But when the fullness of the time was come, God sent forth his Son, made of a woman, made under the law,"
“The fullness of the time” In God’s timetable, when the exact religious, cultural and political conditions demanded by His perfect plan were in place, Jesus came into the world. This corresponds to “the time appointed of [by] the father” in 4:2.
“God sent forth his Son”: As a father set the time for the ceremony of his son be coming of age and being released from the guardians, mangers and tutors, so God sent His Son at the precise moment to bring all who believe out from under bondage to the law – a truth Jesus repeatedly affirmed (John 5:30, 36-37; 6:39, 44, 57; 8:16, 18, 42; 12:49; 17:21, 25; 20:21).
That the Father sent Jesus into the world teaches His pre-existence as the eternal second member of the Trinity. See notes on Phil. 2:6-7; Heb. 1:3-5; Rom. 8:3-4.

“Made of a woman” (or, “born of a woman”): This emphasizes Jesus’ full humanity, not merely His virgin birth (Isa. 7:14; Matt. 1:20-25). Jesus had to be fully God for His sacrifice to be of the infinite worth needed to atone for sin. But, He also had to be fully man so He could take upon Himself the penalty of sin as the substitute for man. See Luke 1:32, 35; John 1:1, 14, 18.
“Under the law”: Like all men, Jesus was obligated to obey God’s law. Unlike anyone else, however, He perfectly obeyed that law (John 8:46; 2 Cor. 5:21; Heb. 4:15; 7:26; 1 Pet. 2:22; 1 John 3:54). His sinlessness made Him the unblemished sacrifice for sins, who perfectly obey God in everything. That perfect righteousness is what is imputed to those who believe in Him.
This stresses Jesus’ humiliation at leaving His pre-existent glory and becoming man; without having done so He could not have died for our sins. “Made under the law’ (or, “born subject to the law”): He was born a Jew under the law in order to free those under the curse of the law (4:5).
In heaven, Jesus was the Word of God. At a time appointed of the Father, the Son of God was sent to this earth in the form of man to save His people. The Holy Spirit hovered over Mary, and she conceived of the Spirit of God. The flesh of the Lord Jesus was as a man. It was a flesh body. It (the body of Jesus) was made under the law.
Mary was a natural woman. The body of Jesus was natural man. The Spirit, within that body, was God the Son, or God the Word. Jesus was made of the woman and not of man. In Genesis chapter 3 verse 15 this had been promised.
Genesis 3:15 "And I will put enmity between thee and the woman, and between thy seed and her seed; it shall bruise thy head, and thou shalt bruise his heel."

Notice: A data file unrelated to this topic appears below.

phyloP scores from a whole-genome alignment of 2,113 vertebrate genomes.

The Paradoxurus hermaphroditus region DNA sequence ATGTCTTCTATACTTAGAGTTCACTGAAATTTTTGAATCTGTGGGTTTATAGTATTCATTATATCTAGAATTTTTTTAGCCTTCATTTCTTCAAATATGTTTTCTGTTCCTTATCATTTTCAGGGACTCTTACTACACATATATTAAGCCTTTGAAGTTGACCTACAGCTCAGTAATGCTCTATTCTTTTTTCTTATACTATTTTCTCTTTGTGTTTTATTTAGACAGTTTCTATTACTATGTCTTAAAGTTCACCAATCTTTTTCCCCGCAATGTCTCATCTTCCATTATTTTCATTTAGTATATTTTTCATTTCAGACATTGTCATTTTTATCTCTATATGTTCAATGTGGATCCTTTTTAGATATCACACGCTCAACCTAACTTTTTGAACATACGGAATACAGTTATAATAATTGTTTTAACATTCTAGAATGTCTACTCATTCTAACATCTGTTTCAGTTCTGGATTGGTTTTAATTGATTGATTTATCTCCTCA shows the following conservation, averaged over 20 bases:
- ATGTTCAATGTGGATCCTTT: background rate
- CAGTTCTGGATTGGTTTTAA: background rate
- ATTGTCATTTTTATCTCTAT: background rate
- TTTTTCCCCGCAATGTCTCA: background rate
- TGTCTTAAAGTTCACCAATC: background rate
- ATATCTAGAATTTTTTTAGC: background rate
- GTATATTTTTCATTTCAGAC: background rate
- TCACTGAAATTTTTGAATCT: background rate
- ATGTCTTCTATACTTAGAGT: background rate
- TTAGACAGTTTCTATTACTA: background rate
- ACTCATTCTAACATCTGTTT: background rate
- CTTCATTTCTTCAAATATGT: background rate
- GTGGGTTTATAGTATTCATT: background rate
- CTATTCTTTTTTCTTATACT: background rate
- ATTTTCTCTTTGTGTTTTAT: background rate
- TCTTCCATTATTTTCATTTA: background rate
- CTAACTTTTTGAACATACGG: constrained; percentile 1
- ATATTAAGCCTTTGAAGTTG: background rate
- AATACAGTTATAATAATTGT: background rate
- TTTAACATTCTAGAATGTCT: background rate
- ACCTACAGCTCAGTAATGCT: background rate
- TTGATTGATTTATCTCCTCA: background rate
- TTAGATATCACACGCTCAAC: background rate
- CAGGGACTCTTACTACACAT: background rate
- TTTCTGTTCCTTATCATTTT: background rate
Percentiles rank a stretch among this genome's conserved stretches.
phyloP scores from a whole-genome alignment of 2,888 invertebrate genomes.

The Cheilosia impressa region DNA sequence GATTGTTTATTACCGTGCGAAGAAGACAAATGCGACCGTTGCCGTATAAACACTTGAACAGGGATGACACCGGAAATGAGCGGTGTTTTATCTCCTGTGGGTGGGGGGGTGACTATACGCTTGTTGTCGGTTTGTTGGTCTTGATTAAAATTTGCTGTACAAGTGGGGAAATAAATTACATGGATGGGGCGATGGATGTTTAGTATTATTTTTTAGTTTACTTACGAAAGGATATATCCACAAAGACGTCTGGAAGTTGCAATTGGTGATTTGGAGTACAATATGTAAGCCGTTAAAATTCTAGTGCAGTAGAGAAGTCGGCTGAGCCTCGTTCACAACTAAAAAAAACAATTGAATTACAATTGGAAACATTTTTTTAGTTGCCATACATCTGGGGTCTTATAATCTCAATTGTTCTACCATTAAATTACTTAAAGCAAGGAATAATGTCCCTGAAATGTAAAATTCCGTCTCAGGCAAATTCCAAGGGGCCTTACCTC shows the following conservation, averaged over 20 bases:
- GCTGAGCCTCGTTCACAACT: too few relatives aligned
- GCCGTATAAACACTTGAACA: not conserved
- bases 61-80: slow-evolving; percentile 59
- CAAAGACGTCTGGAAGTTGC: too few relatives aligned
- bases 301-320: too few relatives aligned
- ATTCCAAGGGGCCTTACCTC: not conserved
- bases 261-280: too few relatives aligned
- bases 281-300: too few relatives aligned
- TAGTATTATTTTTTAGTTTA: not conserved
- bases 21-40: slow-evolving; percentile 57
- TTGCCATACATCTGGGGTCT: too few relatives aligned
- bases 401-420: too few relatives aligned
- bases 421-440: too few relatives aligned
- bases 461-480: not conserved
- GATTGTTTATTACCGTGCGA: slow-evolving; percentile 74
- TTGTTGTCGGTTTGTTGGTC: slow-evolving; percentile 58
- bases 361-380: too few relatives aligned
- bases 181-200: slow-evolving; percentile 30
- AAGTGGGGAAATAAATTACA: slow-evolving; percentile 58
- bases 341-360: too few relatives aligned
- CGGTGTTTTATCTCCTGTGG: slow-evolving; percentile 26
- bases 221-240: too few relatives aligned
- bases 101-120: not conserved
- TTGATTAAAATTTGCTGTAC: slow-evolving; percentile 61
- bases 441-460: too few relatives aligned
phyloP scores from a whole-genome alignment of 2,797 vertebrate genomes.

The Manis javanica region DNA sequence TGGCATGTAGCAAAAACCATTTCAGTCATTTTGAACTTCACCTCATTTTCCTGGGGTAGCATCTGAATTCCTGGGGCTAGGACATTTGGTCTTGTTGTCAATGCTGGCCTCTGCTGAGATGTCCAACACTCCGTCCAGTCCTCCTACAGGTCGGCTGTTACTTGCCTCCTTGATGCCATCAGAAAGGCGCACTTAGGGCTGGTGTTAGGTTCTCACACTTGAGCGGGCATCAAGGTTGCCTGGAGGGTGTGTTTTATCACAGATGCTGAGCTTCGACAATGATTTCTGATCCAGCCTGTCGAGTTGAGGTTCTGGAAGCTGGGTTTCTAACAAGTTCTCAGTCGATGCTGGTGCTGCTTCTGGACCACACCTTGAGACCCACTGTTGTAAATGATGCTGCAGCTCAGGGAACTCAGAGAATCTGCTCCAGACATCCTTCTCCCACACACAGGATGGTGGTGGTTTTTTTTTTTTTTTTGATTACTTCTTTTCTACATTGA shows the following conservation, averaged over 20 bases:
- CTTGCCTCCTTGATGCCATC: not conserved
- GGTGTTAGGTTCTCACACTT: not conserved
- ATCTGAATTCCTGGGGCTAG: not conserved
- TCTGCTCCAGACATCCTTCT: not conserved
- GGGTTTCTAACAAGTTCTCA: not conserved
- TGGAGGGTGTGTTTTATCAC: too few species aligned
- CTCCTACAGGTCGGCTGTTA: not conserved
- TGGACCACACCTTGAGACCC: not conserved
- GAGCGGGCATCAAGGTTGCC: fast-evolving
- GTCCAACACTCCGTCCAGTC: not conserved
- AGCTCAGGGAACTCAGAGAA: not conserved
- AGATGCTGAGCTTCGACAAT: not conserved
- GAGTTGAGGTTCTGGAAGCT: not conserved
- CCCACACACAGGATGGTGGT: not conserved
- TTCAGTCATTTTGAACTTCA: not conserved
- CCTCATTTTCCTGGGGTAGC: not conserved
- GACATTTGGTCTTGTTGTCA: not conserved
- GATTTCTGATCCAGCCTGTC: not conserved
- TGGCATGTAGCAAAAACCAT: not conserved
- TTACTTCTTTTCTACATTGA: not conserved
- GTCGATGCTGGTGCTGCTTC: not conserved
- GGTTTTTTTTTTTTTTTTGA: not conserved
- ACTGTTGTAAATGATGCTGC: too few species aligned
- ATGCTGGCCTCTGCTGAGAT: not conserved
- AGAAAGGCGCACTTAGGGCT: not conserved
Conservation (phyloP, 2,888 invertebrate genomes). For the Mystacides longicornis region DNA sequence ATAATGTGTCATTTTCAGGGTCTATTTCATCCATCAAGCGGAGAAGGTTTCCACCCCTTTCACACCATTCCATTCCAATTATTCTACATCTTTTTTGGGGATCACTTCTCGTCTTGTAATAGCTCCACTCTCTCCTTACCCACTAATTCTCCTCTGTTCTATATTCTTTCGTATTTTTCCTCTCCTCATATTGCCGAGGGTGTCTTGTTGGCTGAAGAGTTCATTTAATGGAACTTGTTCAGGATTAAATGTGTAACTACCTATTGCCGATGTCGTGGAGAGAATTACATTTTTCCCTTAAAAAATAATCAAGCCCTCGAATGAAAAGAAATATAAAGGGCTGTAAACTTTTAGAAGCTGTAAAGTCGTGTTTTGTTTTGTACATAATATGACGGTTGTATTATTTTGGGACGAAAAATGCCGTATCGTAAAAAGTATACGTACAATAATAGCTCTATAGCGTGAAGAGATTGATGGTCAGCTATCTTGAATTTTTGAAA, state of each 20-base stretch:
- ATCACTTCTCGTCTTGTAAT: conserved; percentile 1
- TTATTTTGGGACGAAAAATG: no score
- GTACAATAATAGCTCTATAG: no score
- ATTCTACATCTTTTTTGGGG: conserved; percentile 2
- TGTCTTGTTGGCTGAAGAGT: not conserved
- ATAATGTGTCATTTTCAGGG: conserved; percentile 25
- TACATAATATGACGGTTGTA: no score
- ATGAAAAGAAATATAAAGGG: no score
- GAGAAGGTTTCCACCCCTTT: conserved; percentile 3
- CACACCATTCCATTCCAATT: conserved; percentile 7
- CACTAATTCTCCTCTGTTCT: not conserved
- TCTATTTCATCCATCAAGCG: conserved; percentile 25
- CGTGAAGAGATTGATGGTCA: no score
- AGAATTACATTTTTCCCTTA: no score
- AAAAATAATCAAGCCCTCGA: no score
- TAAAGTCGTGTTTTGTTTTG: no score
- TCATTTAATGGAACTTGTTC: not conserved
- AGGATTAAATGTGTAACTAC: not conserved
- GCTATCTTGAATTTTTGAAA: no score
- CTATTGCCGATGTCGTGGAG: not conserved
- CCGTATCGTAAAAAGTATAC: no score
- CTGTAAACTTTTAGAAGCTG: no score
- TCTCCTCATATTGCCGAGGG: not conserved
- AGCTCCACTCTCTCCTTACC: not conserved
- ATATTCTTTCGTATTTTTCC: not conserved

The Father of Jesus was not Joseph. The Father of Jesus was God. This plan had been made from the foundation of the world.

Galatians 4:5

"To redeem them that were under the law, that we might receive the adoption of sons."
“Redeem”: From the law.
“Them … under the law”: Guilty sinners who are under the law’s demands and its curses and in need of a savior.
“The adoption of sons”: “Adoption” is the act of bringing someone who is the off-spring of another into one’s own family Since unregenerate people are by nature children of the devil the only way they can become God’s children is by spiritual adoption (Rom. 8:15, 23; Eph. 1:5).
The Greek word huiotes would have denoted Sonship by birth. But the word rendered “adoption of sons” is huiothesia, which means Sonship conferred. Through Christ believers have become God’s sons by adoption.
The reason that all must be redeemed from the law is the fact that by the law all are condemned to die. The law brings death.
Romans 6:23 "For the wages of sin [is] death; but the gift of God [is] eternal life through Jesus Christ our Lord."
Every Christian has been redeemed by Jesus Christ with His precious blood and been adopted into the family of God. We are the adopted sons of the Father, if we accept Jesus as our Savior Redeemer.

Galatians 4:6

"And because ye are sons, God hath sent forth the Spirit of his Son into your hearts, crying, Abba, Father."
“Because ye are sons:” Every child of God was divinely given the Holy Spirit the moment he was adopted by God. “Abba” is an Aramaic domestic term by which the father was called in the affectionate intimacy of the family. It corresponds to our “daddy” or “papa.” The Spirit gives us awareness that God is our Father.
“Abba”; An Aramaic term of endearment, used by young children to speak to their fathers; it is the equivalent of the word “Daddy”.